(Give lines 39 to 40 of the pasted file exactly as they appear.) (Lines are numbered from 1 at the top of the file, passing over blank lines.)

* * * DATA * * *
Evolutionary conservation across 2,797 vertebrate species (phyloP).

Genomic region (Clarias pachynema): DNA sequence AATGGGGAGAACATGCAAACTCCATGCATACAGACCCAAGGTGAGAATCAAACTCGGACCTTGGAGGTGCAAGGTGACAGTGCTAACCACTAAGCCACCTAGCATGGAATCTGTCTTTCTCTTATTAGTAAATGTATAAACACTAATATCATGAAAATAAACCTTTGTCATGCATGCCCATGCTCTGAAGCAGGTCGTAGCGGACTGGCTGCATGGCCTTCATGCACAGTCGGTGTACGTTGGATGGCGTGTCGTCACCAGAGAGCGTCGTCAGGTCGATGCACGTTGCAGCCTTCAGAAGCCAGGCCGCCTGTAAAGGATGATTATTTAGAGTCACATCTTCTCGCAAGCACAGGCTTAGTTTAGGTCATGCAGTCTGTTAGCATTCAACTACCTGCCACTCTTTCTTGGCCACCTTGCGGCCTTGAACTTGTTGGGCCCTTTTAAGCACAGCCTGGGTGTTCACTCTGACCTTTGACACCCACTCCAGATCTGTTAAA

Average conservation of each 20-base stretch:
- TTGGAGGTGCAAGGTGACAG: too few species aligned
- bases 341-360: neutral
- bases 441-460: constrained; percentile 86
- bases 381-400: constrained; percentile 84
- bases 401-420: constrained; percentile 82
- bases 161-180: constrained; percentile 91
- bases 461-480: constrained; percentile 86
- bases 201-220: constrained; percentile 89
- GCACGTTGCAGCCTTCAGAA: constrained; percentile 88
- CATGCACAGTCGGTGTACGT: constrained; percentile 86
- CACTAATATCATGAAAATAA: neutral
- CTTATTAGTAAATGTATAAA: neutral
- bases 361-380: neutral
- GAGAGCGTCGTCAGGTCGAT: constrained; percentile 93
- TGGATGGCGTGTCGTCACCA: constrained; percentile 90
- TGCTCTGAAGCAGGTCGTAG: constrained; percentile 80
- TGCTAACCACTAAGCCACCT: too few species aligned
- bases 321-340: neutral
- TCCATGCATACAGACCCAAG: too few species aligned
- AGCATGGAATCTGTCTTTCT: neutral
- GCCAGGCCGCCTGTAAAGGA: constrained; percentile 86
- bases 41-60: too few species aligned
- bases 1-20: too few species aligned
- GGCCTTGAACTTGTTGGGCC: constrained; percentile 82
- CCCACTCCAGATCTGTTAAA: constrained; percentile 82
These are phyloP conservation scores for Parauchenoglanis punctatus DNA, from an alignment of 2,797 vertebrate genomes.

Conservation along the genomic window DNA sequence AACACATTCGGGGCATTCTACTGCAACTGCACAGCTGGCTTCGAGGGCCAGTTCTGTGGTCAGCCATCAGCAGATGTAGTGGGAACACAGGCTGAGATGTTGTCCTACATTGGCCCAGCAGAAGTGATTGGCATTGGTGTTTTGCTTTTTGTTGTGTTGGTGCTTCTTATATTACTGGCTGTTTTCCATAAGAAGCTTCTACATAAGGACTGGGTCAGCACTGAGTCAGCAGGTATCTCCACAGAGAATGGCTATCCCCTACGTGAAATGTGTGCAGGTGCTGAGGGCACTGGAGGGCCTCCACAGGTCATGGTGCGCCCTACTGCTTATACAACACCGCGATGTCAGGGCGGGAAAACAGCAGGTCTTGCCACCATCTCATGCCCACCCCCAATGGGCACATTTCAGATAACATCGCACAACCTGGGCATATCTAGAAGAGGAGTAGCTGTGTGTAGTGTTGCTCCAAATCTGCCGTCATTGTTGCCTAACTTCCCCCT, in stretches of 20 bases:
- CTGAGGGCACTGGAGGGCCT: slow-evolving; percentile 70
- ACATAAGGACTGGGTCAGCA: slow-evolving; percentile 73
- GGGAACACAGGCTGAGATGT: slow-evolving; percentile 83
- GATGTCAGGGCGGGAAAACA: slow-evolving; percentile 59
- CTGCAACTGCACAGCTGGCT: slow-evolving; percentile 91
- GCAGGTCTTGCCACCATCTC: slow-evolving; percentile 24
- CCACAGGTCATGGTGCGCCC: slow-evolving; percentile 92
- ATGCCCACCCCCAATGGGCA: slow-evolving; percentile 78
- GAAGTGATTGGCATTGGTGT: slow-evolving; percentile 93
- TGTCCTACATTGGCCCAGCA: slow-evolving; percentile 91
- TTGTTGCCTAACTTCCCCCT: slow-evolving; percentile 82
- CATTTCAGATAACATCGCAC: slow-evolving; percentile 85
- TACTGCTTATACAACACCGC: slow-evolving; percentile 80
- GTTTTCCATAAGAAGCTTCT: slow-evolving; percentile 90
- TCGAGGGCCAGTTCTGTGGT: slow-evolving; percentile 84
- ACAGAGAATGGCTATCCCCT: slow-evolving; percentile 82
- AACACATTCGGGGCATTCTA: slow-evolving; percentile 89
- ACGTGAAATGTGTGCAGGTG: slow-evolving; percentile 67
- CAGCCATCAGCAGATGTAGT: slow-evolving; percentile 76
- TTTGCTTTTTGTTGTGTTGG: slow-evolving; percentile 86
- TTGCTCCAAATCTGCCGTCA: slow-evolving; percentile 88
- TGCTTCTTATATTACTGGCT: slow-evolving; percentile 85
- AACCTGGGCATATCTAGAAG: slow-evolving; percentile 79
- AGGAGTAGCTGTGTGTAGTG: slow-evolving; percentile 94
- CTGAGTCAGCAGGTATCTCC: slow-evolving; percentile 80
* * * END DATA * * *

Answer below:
- GAAGTGATTGGCATTGGTGT: slow-evolving; percentile 93
- TGTCCTACATTGGCCCAGCA: slow-evolving; percentile 91